The development of Massive Open Online Courses (MOOCs) has led to questions about control of intellectual property. Instructional materials have become freely available on the web and are easily accessible by the general public, ownership rights have become more disputable than even before.
MOOCs are large-scale, free and publicly available courses, increasingly popular in higher education are used at Coursera, Udacity, edX and Class2Go launched in the past 18 months have generated a great deal of interest in the press and have set out a possible path for providing education at a low cost for millions around the world.
John Mitchell, Vice Provost for Online Learning, Stanford says that course material produced by the faculty, including MOOC material, belongs to Stanford University. “With our terms of service, we are not transferring ownership to [MOOC platforms], we are just letting them show the material on our website. Stanford will protect faculty if there is any problem with Stanford online courses.Stanford has University’s agreement with Coursera, that allows the company to deliver the course, but not to own it.”
Amin Saberi, Associate Professor, Management Science and Engineering Department and the developer of Venturelab.com (another MOOC platform), argues that standards need to be developed to a higher degree. “We need more developmental standards, policies in terms of control and ownership, [and] responsible online practice within the University,” he said.
Plagiarism is a another potential intellectual property issue that has to be considered. Mitchell emphasizes: “If someone else wants to read some of my ideas or the outline of my course, that’s fine with me. But I don’t want them to copy it and claim it as their own work. I think that whenever there is material on the web, you have this issue of plagiarism. We are interested in making sure that people get appropriate credit, and that things are not stolen or not credited.
Lauren Schoenthaler, Senior University Counsel, says that copyright infringement could become a serious issue in the use of third-party materials in MOOCs. Currently faculty members enjoy a copyright exception on materials that they show in on-campus classes, because they are using them for educational purposes. She says: “The face-to-face teaching exception allows faculty to show cartoons, photographs or graphs within an on-campus classroom setting. But that exception does not apply to unmediated, no-credit MOOCs that are open to the public. The creators and professors of MOOCs rely on fair use, as a basis to use materials, that faculty should be cognizant of the nuances of the fair use of content, such as photographs, in certain situations. There are two examples where faculty could legitimately use copy righted content in online courses:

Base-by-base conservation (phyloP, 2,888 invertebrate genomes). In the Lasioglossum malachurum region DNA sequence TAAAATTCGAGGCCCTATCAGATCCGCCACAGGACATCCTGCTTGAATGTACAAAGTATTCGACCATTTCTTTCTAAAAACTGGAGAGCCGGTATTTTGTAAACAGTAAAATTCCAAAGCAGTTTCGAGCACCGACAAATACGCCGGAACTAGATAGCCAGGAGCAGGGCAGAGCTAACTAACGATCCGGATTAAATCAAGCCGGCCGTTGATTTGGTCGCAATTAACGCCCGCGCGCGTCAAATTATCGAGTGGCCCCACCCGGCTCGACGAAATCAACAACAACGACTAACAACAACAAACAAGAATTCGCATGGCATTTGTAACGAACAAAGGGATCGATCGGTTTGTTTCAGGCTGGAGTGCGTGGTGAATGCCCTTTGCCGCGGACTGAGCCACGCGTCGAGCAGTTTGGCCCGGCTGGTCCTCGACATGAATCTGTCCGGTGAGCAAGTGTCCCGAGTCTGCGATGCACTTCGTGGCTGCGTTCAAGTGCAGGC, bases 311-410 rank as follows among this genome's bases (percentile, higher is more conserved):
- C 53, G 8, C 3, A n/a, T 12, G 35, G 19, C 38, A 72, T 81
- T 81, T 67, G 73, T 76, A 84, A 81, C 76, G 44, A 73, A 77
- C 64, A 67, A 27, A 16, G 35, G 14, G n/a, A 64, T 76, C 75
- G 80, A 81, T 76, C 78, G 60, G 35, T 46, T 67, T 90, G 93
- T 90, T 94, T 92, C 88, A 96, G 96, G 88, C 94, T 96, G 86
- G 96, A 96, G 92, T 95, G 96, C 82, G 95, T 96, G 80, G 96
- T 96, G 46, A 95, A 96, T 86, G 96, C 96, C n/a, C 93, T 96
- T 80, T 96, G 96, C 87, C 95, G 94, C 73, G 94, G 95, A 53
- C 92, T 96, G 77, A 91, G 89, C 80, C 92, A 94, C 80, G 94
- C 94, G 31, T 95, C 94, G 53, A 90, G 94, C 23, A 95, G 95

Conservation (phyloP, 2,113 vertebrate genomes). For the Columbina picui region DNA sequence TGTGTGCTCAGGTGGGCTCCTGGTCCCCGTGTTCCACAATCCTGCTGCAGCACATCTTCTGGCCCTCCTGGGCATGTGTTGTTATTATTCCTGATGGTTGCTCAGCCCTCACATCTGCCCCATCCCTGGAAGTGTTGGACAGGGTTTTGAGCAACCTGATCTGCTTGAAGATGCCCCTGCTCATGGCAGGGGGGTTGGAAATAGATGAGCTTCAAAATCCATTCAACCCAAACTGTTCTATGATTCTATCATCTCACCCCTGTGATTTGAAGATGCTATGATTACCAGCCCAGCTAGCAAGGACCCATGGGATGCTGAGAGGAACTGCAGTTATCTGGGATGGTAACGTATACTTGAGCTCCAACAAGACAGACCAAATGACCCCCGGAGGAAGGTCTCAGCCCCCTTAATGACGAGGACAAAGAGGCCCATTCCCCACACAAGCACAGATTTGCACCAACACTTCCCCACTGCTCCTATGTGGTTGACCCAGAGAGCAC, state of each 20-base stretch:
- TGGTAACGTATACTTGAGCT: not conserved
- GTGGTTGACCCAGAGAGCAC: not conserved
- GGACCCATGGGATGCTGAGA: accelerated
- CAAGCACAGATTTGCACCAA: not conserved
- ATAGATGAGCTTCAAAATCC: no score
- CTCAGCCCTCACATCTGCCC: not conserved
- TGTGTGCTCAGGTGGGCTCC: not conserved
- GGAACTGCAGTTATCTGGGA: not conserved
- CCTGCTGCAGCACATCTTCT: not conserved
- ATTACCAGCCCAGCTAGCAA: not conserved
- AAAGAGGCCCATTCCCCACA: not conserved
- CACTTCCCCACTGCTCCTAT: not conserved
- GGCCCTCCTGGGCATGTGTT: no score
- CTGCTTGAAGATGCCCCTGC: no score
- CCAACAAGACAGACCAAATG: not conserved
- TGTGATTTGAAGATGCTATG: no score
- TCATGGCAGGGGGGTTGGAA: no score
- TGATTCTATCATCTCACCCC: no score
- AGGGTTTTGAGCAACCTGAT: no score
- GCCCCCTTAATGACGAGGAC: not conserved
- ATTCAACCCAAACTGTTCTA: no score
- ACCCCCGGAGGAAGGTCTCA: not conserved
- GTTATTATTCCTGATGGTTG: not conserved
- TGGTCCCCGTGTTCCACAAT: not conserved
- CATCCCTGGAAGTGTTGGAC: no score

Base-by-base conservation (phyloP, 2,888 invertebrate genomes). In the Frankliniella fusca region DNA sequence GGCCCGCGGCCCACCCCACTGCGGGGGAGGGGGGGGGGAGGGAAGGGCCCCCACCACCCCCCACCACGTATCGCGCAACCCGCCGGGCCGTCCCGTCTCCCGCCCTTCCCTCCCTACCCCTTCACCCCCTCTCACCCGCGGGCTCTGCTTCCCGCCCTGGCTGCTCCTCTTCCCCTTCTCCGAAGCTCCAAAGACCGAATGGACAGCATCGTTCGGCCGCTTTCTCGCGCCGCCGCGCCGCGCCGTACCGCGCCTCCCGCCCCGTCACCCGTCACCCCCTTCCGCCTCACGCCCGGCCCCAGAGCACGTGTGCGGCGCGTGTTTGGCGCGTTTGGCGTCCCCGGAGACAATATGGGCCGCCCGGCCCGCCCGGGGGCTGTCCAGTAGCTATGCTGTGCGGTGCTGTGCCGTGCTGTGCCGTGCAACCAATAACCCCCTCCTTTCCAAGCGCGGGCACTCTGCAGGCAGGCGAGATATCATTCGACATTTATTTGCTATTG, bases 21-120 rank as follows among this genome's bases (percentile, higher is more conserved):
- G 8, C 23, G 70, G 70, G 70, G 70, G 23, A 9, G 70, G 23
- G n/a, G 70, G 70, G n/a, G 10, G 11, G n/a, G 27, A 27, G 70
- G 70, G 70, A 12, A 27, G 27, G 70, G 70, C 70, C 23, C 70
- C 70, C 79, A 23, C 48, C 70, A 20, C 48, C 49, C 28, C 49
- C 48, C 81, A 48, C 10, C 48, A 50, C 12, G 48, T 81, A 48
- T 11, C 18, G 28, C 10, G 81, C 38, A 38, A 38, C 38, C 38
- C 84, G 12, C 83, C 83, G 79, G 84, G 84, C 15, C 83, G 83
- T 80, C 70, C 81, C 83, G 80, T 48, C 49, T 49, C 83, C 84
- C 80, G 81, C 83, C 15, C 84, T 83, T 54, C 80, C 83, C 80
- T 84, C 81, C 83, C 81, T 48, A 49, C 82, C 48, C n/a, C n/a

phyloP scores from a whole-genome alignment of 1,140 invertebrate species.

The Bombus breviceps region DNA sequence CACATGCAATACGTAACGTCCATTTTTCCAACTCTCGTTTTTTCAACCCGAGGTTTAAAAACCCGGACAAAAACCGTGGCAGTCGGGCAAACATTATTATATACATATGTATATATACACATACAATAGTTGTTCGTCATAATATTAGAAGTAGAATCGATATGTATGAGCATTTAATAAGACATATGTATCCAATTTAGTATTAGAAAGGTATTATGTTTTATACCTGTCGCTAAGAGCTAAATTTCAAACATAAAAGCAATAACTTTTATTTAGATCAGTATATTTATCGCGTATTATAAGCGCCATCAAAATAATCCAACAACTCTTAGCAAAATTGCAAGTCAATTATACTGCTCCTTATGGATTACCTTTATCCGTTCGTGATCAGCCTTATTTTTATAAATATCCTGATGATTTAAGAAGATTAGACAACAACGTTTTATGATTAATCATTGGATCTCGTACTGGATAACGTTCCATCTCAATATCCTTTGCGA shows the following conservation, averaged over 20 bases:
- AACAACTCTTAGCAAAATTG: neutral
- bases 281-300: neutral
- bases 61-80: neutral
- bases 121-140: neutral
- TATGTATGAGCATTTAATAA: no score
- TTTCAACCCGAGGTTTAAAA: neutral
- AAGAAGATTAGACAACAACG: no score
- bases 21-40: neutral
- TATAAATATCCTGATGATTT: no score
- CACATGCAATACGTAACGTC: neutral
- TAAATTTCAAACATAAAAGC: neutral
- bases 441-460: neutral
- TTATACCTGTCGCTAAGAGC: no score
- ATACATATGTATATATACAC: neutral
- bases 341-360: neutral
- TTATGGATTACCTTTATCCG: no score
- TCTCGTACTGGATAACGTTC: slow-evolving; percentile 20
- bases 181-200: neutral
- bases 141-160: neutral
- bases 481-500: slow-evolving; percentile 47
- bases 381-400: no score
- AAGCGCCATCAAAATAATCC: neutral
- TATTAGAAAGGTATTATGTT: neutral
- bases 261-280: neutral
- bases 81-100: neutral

“First, [if] the image shown is being directly criticized, for example, in a photography course, a photo is being shown to illustrate the problems with over-exposing film. The image is being used in a transformative way; that is, the purpose for use in the course is completely different than its original purpose.”
“In a course about eBay to illustrate a web design technique; that is, the transformative purpose is to illustrate a web design principle, completely different from eBay’s intended purpose of hosting an online auction,”
she points out.
The faculty can use limited portions of copyrighted materials that directly relate to the educational goal. “In particular, limited images that demonstrate or illustrate the educational concept at issue could be found to be fair use when used sparingly and appropriately,” she continues. “For example, a plant cell dividing in a biology course would like qualify as fair use.”
Her recommendation is that faculty use public domain media rather than its copyrighted counterpart. “I often advise MOOC creators to avoid copyright concerns by relying on the many websites that offer either public domain or freely licensed images,” Schoenthaler says.
Being optimistic that these legal concerns will be a hindrance to the advancement of online education she mentions that: “Putting together slides for MOOCs definitely requires more intentionality around the sourcing of images compared to standard in-class presentations. In the end though, copyright concerns are definitely surmountable and should never present a barrier.”
Mitchell is with the same opinion as Schoenthaler. “I think that that the legal issues should be manageable. If we have good ideas and material that we think is useful for our students or we want to make available publicly, there are ways to do that that use the law to protect us and allow us to do the things that we want to do.”
More about intellectual property on the web:
Intellectual Property Rights in the Web 2 World